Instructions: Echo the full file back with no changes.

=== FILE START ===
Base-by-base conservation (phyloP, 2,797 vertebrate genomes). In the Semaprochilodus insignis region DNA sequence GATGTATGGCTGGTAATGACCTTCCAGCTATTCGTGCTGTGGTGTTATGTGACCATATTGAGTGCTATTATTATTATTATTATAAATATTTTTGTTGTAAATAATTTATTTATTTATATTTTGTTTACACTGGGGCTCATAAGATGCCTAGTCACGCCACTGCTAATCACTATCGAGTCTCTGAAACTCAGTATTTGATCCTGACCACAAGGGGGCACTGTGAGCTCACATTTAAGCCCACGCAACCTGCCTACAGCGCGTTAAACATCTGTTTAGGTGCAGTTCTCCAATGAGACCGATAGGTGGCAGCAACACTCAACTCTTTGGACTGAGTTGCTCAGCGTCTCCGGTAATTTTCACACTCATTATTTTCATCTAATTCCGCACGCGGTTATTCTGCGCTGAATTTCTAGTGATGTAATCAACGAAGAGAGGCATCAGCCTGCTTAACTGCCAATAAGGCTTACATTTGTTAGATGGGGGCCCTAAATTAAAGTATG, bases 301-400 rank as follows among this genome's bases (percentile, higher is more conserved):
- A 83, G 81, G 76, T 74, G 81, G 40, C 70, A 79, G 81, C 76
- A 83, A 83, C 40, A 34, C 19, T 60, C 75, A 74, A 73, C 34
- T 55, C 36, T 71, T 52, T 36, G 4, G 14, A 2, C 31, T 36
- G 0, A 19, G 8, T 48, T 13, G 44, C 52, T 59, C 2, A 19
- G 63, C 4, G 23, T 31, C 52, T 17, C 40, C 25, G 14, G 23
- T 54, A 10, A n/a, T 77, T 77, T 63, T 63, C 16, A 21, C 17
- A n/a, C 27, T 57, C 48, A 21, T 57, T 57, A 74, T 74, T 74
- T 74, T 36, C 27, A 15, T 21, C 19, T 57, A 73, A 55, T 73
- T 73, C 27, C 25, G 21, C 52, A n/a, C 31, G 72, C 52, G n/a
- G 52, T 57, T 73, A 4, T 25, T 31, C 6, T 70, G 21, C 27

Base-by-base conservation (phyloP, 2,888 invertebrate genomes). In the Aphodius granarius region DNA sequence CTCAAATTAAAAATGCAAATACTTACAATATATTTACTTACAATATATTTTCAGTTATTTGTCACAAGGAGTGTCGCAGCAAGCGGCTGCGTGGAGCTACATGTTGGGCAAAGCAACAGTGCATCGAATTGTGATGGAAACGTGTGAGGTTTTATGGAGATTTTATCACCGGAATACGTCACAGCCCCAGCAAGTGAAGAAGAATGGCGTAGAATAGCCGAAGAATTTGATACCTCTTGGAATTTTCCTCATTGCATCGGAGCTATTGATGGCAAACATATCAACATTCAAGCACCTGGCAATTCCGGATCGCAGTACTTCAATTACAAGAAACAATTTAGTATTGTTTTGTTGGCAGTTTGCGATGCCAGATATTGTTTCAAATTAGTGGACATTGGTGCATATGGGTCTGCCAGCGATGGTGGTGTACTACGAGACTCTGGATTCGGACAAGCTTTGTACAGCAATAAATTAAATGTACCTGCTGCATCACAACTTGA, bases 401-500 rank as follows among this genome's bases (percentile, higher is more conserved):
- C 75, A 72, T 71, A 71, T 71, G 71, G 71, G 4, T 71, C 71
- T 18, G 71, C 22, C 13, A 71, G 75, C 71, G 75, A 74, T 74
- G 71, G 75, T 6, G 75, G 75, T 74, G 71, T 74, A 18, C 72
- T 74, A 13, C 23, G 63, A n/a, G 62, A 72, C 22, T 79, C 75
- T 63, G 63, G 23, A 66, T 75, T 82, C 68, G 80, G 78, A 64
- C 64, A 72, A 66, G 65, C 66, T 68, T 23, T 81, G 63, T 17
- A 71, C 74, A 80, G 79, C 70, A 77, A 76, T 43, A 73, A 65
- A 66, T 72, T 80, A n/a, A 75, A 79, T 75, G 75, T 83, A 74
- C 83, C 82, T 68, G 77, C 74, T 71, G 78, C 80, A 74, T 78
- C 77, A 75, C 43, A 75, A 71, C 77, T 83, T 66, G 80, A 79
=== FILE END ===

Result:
Base-by-base conservation (phyloP, 2,797 vertebrate genomes). In the Semaprochilodus insignis region DNA sequence GATGTATGGCTGGTAATGACCTTCCAGCTATTCGTGCTGTGGTGTTATGTGACCATATTGAGTGCTATTATTATTATTATTATAAATATTTTTGTTGTAAATAATTTATTTATTTATATTTTGTTTACACTGGGGCTCATAAGATGCCTAGTCACGCCACTGCTAATCACTATCGAGTCTCTGAAACTCAGTATTTGATCCTGACCACAAGGGGGCACTGTGAGCTCACATTTAAGCCCACGCAACCTGCCTACAGCGCGTTAAACATCTGTTTAGGTGCAGTTCTCCAATGAGACCGATAGGTGGCAGCAACACTCAACTCTTTGGACTGAGTTGCTCAGCGTCTCCGGTAATTTTCACACTCATTATTTTCATCTAATTCCGCACGCGGTTATTCTGCGCTGAATTTCTAGTGATGTAATCAACGAAGAGAGGCATCAGCCTGCTTAACTGCCAATAAGGCTTACATTTGTTAGATGGGGGCCCTAAATTAAAGTATG, bases 301-400 rank as follows among this genome's bases (percentile, higher is more conserved):
- A 83, G 81, G 76, T 74, G 81, G 40, C 70, A 79, G 81, C 76
- A 83, A 83, C 40, A 34, C 19, T 60, C 75, A 74, A 73, C 34
- T 55, C 36, T 71, T 52, T 36, G 4, G 14, A 2, C 31, T 36
- G 0, A 19, G 8, T 48, T 13, G 44, C 52, T 59, C 2, A 19
- G 63, C 4, G 23, T 31, C 52, T 17, C 40, C 25, G 14, G 23
- T 54, A 10, A n/a, T 77, T 77, T 63, T 63, C 16, A 21, C 17
- A n/a, C 27, T 57, C 48, A 21, T 57, T 57, A 74, T 74, T 74
- T 74, T 36, C 27, A 15, T 21, C 19, T 57, A 73, A 55, T 73
- T 73, C 27, C 25, G 21, C 52, A n/a, C 31, G 72, C 52, G n/a
- G 52, T 57, T 73, A 4, T 25, T 31, C 6, T 70, G 21, C 27

Base-by-base conservation (phyloP, 2,888 invertebrate genomes). In the Aphodius granarius region DNA sequence CTCAAATTAAAAATGCAAATACTTACAATATATTTACTTACAATATATTTTCAGTTATTTGTCACAAGGAGTGTCGCAGCAAGCGGCTGCGTGGAGCTACATGTTGGGCAAAGCAACAGTGCATCGAATTGTGATGGAAACGTGTGAGGTTTTATGGAGATTTTATCACCGGAATACGTCACAGCCCCAGCAAGTGAAGAAGAATGGCGTAGAATAGCCGAAGAATTTGATACCTCTTGGAATTTTCCTCATTGCATCGGAGCTATTGATGGCAAACATATCAACATTCAAGCACCTGGCAATTCCGGATCGCAGTACTTCAATTACAAGAAACAATTTAGTATTGTTTTGTTGGCAGTTTGCGATGCCAGATATTGTTTCAAATTAGTGGACATTGGTGCATATGGGTCTGCCAGCGATGGTGGTGTACTACGAGACTCTGGATTCGGACAAGCTTTGTACAGCAATAAATTAAATGTACCTGCTGCATCACAACTTGA, bases 401-500 rank as follows among this genome's bases (percentile, higher is more conserved):
- C 75, A 72, T 71, A 71, T 71, G 71, G 71, G 4, T 71, C 71
- T 18, G 71, C 22, C 13, A 71, G 75, C 71, G 75, A 74, T 74
- G 71, G 75, T 6, G 75, G 75, T 74, G 71, T 74, A 18, C 72
- T 74, A 13, C 23, G 63, A n/a, G 62, A 72, C 22, T 79, C 75
- T 63, G 63, G 23, A 66, T 75, T 82, C 68, G 80, G 78, A 64
- C 64, A 72, A 66, G 65, C 66, T 68, T 23, T 81, G 63, T 17
- A 71, C 74, A 80, G 79, C 70, A 77, A 76, T 43, A 73, A 65
- A 66, T 72, T 80, A n/a, A 75, A 79, T 75, G 75, T 83, A 74
- C 83, C 82, T 68, G 77, C 74, T 71, G 78, C 80, A 74, T 78
- C 77, A 75, C 43, A 75, A 71, C 77, T 83, T 66, G 80, A 79